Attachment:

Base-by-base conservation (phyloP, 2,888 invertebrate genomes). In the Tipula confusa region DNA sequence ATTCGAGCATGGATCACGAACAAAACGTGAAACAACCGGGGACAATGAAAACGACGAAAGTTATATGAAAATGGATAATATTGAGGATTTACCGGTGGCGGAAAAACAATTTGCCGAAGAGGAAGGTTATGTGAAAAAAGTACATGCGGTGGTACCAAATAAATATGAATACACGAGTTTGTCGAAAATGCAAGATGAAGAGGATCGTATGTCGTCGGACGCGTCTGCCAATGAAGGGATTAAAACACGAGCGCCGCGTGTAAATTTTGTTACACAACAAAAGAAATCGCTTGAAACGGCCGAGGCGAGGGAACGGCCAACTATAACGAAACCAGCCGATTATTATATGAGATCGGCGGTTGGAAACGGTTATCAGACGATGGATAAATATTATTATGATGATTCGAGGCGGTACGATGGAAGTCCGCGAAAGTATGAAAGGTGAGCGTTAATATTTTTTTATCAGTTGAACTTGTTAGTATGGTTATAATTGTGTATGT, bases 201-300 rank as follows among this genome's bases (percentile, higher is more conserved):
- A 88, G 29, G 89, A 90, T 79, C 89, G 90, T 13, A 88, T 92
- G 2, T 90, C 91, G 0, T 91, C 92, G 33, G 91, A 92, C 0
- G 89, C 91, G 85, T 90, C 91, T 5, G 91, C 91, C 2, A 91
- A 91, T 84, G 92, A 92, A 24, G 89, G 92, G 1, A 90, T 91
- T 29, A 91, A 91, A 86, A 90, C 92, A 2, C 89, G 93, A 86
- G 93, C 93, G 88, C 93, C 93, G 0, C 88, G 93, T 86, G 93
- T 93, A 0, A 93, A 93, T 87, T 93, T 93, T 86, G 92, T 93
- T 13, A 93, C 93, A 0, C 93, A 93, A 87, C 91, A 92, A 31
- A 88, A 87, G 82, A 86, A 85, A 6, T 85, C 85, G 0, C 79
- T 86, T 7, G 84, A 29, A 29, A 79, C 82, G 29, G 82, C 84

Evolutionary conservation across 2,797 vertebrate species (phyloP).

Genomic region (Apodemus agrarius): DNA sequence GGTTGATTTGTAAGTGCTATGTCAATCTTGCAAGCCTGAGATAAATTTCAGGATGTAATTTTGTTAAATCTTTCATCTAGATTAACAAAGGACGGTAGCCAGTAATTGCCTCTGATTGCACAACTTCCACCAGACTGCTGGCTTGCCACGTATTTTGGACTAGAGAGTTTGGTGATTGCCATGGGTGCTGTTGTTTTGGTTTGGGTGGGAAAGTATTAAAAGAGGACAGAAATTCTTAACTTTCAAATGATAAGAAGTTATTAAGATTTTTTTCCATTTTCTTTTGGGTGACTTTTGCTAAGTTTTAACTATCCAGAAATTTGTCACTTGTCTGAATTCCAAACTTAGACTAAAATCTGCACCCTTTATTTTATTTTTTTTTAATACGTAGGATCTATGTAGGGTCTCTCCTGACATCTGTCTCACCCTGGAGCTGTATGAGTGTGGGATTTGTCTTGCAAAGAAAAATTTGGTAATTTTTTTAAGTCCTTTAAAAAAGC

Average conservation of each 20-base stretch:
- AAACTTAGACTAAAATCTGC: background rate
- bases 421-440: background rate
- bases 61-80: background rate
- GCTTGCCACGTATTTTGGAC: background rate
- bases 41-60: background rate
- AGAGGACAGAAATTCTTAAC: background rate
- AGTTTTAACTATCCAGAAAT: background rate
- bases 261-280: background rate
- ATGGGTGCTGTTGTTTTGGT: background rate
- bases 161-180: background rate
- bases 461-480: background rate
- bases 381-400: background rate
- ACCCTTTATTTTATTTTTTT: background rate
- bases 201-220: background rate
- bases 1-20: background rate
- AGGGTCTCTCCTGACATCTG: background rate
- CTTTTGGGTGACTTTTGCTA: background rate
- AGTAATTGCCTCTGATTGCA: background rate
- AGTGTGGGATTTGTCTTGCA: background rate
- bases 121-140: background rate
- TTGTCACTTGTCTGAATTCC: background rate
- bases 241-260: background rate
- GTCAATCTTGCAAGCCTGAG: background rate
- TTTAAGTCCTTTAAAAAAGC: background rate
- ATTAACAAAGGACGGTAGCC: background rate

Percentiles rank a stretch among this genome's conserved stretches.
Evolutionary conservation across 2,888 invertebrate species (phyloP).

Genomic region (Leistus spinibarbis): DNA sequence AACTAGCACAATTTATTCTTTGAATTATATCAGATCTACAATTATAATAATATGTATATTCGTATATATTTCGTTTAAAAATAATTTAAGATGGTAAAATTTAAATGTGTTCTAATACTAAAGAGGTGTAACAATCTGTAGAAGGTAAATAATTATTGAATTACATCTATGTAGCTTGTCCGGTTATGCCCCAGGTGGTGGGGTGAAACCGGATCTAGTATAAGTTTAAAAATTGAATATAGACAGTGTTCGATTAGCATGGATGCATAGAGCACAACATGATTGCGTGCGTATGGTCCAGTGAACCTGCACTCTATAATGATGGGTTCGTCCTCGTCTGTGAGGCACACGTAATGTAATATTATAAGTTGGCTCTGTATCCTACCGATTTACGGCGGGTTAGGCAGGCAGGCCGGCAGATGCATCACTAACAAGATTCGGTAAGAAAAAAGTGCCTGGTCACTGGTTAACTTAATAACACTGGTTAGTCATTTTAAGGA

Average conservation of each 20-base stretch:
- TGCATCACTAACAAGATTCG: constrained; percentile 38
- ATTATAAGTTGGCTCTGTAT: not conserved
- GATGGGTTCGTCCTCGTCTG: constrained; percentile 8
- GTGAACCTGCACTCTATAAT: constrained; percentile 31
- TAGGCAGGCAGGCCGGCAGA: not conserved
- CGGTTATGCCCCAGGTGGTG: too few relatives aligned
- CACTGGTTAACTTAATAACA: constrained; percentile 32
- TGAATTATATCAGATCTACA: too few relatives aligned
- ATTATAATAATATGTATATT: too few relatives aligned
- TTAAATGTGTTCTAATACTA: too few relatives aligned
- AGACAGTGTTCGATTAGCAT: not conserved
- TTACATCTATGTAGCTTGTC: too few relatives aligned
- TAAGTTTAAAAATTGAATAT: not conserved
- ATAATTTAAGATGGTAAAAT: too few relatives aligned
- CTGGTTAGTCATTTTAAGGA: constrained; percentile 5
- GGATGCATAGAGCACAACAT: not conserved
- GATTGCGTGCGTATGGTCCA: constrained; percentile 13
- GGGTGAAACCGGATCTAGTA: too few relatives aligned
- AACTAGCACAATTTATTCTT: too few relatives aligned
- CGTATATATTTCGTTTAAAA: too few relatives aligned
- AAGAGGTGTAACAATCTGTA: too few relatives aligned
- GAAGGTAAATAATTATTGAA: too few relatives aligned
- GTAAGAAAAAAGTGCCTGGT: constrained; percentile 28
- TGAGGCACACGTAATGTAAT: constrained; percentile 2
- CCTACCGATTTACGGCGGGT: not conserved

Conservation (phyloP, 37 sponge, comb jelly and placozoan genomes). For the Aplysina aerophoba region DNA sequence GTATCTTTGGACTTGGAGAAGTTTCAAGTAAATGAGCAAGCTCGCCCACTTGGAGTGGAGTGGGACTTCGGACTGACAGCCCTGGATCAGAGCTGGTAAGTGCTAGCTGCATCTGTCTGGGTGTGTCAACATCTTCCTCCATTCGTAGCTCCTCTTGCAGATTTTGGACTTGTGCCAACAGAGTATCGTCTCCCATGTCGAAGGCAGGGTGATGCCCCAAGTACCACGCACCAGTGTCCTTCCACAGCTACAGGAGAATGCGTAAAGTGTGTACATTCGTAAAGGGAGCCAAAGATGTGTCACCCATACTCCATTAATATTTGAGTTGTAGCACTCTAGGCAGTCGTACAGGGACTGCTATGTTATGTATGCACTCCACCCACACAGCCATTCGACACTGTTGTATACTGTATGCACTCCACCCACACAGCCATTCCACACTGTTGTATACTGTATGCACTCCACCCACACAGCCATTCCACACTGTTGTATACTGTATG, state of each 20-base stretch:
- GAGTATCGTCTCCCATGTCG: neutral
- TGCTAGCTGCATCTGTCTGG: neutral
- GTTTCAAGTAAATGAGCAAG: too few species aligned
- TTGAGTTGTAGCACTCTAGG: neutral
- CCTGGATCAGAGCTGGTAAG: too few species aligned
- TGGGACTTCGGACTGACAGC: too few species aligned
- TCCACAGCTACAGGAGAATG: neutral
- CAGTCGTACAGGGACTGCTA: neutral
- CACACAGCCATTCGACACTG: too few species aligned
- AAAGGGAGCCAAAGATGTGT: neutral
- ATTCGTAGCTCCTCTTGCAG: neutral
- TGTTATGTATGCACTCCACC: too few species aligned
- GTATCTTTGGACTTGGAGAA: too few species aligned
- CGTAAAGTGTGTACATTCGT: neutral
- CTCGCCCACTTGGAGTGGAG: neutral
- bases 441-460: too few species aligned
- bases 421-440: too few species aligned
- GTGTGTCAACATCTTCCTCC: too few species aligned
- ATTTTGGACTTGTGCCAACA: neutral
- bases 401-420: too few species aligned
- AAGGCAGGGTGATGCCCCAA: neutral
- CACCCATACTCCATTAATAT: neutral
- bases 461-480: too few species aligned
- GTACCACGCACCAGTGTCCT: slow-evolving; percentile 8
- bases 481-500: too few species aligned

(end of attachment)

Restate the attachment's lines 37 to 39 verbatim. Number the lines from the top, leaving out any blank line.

- GTCAATCTTGCAAGCCTGAG: background rate
- TTTAAGTCCTTTAAAAAAGC: background rate
- ATTAACAAAGGACGGTAGCC: background rate